I have just discussed with student and he told me him task, and I think it is interesting. The task. There are file with points like:

Point0: x=1; y=4;
Point1: x=199; y=45;
Point2: x=42; y=333;
Point3: x=444; y=444;
PointN: x=nnn; y=mmm;

You should find polygons and draw them. Each polygon present as internal I mean something like this:

| -----  |
| |    | |
| |----| | 
|        |

And question what algorithm can you advice to use in this case? I understand this is from graph theory , but want opinion of other. Thanks.

  • $\begingroup$ Any polygon, or just quadrilaterals? FWIW, it's easy to figure out if three points determine a triangle. $\endgroup$ – J. M. is a poor mathematician Dec 8 '10 at 13:58
  • $\begingroup$ Also, google "convex hull". Otherwise, I'm having trouble understanding your question. Do you want to find a polygon that contains all your points? Or a set of polygons? Or something else with other constraints? $\endgroup$ – Anthony Labarre Dec 8 '10 at 14:39

Use the Convex Layers algorithm of Bernard Chazelle, which is optimal: $\mathcal{O}(n \log n)$ time.

See here: http://www.cs.princeton.edu/~chazelle/pubs/ConvexLayers.pdf

Here is a snapshot of part of the first page of the paper:

alt text

  • $\begingroup$ Oh, Thanks I try to learn this algorithm. $\endgroup$ – jitm Dec 8 '10 at 21:28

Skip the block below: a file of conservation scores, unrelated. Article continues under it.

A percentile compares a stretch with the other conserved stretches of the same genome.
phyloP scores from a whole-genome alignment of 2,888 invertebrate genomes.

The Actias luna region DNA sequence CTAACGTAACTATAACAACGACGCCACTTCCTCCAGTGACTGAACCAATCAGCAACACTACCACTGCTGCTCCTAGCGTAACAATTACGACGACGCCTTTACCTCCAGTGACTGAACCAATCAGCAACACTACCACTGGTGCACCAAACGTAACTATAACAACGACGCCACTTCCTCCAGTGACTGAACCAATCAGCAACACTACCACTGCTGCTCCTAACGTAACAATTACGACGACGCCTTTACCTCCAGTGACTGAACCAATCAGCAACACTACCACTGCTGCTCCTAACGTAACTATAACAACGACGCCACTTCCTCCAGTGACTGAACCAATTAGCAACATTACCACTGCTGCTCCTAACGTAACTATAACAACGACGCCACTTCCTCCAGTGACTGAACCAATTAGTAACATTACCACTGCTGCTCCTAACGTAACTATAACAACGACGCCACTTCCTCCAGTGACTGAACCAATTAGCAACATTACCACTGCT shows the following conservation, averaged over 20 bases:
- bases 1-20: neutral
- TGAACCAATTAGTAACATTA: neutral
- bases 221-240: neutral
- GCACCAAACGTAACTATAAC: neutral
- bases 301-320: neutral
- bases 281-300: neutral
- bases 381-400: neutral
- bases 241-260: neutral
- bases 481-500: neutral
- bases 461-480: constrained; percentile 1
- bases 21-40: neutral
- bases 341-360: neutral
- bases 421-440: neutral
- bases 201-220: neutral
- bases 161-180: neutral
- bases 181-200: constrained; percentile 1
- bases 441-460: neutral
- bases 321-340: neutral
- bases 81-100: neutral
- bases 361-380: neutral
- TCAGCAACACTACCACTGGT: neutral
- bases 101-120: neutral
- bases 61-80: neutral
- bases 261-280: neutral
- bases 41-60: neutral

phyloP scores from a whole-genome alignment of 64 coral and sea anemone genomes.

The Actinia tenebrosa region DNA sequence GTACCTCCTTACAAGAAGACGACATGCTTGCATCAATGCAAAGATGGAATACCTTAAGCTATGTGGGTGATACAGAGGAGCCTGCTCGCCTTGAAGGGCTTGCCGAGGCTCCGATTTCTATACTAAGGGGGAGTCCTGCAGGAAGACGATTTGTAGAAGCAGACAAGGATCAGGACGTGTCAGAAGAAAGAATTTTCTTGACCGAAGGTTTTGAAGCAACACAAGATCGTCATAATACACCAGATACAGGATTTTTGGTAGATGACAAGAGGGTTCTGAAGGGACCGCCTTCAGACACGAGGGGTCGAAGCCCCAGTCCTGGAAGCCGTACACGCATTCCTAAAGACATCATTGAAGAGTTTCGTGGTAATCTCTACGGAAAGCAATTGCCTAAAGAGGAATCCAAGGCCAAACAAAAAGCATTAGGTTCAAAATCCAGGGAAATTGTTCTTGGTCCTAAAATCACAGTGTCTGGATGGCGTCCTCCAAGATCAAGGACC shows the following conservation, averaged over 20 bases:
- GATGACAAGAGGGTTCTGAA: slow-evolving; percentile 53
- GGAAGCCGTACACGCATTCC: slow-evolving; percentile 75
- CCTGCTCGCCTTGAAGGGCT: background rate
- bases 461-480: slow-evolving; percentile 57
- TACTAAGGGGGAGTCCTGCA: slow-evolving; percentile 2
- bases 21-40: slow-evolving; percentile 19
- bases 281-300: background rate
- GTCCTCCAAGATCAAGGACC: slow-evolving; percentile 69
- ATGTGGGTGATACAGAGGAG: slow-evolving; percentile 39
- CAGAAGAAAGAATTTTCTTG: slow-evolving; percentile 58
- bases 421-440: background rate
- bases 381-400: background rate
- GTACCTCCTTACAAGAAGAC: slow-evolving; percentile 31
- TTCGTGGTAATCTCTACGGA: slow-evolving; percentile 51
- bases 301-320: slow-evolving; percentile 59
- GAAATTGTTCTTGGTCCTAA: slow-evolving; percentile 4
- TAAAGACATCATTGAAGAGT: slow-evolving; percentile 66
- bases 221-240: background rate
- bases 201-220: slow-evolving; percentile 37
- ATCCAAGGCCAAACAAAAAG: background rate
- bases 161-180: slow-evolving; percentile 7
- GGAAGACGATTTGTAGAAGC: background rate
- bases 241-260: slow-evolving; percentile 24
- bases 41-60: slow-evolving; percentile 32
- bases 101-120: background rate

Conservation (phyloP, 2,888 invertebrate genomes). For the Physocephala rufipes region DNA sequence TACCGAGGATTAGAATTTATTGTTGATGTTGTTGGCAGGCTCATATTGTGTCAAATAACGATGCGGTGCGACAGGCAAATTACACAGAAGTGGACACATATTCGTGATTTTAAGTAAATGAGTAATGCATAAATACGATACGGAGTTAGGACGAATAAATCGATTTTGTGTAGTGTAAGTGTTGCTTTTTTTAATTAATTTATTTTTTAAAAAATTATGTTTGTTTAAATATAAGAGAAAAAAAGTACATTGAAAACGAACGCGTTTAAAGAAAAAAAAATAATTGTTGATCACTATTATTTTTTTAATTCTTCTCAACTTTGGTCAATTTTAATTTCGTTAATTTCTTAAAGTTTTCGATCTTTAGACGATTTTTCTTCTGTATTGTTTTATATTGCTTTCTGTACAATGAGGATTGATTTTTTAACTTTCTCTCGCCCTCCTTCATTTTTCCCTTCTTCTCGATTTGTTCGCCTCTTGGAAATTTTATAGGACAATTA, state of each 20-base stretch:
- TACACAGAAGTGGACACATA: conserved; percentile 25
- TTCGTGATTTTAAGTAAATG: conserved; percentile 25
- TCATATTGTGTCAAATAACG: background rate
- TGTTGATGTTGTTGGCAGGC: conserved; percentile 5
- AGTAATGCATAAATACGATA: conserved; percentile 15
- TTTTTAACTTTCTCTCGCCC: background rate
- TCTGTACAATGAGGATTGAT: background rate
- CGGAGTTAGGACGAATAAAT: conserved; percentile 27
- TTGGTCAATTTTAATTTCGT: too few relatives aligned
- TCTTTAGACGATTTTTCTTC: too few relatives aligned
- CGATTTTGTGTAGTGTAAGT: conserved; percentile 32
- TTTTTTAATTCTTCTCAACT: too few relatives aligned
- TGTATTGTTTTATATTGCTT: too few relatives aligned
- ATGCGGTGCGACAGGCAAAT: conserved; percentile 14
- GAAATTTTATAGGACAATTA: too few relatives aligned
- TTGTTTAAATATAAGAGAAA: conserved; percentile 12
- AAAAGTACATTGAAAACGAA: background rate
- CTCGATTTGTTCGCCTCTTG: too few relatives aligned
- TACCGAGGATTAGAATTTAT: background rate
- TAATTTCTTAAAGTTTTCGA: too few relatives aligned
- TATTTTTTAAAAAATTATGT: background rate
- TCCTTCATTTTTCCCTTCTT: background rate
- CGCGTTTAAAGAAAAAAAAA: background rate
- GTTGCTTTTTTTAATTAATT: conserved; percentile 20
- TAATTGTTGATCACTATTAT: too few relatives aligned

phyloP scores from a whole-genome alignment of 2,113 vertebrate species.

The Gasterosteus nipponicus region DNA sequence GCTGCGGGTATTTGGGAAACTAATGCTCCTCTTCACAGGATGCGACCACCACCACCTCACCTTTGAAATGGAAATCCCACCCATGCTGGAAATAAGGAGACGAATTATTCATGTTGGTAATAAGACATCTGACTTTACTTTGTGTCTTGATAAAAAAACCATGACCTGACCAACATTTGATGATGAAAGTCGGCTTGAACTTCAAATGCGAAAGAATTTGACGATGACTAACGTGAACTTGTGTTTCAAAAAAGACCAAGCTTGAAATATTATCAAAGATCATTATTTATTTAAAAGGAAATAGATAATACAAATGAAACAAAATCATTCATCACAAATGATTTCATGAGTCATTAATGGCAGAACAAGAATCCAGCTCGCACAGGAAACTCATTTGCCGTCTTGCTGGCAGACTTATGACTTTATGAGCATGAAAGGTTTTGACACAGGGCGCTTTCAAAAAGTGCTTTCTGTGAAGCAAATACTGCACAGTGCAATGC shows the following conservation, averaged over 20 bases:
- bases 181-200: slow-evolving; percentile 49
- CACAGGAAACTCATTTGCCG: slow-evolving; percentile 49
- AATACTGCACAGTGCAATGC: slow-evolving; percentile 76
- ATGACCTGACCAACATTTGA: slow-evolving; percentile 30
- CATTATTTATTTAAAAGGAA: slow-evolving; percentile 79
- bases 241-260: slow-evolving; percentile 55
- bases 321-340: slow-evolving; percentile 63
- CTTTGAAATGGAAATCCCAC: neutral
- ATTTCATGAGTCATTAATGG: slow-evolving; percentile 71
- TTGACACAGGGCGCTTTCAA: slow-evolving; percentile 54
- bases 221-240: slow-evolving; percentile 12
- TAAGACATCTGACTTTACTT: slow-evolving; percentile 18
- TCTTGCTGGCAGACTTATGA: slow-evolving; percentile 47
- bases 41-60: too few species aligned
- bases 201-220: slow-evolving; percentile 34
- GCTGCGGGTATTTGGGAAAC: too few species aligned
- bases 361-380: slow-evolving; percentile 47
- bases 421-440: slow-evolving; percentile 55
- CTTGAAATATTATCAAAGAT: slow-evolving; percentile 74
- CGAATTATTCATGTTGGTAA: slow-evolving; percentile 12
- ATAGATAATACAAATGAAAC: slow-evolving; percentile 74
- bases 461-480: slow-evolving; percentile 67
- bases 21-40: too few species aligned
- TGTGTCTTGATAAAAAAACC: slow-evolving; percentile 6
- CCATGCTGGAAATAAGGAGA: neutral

This is not an answer, since the problem statement is kind of vague, here is what I assume it is.Assuming a polygon immediately inside a polygon to be the child of the polygon (and similarly for parent)

maximize the number of points utilized to draw polygons such that

1. each polygon contains only one child polygon (no siblings)
2. each polygon has only one immediate parent (doesn't lie in the intersection of 2 or more parents)

Of course, outermost and innermost polygons do not need to satify conditions 2 and 1 respectively.

Again J.M.'s question is important - do you mean polygons or quadrilateral?

  • $\begingroup$ You know, you could have just edited this answer instead of posting another one... $\endgroup$ – J. M. is a poor mathematician Dec 8 '10 at 15:00
  • $\begingroup$ now I know:) there no way to delete though. $\endgroup$ – Prateek Dec 8 '10 at 15:02

If what I posted below is a correct assumption, then you could think of a solution on these lines.

  1. find centroid of all points in set S (expensive)
  2. obtain farthest points from the centroid.
  3. use these to draw the outermost polygon.
  4. remove from this points from set S
  5. repeat step 1 until (no more inner polygons can be drawn)

There are several algorithms for curve reconstruction from point samples. See for instance http://www.cse.ohio-state.edu/~tamaldey/curverecon.htm and http://valis.cs.uiuc.edu/~sariel/research/CG/applets/Crust/Crust.html


I will use Convex_hull

Thanks to all for answers.

  • $\begingroup$ There is something better than Convex hull (which is $\mathcal{O}(n^2 \log n)$, while optimal is $\mathcal{O}(n \log n)$) in the worst case. See my answer. $\endgroup$ – Aryabhata Dec 8 '10 at 21:01

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